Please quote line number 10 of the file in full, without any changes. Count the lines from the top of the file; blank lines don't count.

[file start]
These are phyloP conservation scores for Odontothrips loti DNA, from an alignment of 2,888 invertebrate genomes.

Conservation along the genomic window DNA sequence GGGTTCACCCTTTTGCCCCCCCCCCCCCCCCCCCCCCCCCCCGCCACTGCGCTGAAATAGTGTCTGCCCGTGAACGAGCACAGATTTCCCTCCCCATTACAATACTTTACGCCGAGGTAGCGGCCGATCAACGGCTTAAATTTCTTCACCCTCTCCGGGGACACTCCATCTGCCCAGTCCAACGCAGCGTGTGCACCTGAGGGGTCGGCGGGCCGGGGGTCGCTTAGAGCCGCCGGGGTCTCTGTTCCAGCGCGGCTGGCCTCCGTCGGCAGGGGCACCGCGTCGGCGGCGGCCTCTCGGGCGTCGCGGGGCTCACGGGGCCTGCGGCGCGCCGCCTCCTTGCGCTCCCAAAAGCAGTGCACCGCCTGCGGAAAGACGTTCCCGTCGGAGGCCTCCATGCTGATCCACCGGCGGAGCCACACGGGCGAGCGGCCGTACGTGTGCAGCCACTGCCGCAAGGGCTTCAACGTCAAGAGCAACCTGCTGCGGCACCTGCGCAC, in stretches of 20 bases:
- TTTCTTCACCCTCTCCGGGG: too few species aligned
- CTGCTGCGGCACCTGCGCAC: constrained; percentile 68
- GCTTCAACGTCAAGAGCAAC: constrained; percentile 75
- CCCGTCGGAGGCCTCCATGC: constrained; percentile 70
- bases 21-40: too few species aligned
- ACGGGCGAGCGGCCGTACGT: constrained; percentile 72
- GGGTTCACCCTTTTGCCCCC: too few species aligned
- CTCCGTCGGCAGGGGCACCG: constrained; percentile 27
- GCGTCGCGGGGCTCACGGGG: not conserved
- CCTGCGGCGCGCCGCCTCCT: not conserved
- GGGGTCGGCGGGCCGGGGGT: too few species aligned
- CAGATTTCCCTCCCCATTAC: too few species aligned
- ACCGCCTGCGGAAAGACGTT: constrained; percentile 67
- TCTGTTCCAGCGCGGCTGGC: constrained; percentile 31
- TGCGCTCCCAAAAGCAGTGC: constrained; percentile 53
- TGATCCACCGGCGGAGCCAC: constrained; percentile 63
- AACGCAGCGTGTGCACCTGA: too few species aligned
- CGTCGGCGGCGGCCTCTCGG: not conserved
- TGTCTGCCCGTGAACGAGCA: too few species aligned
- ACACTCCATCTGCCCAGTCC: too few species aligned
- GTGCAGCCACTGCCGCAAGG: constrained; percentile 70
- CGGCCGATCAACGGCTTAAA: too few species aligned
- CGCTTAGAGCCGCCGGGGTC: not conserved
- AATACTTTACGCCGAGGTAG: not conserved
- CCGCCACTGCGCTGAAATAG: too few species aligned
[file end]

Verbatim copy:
- CTCCGTCGGCAGGGGCACCG: constrained; percentile 27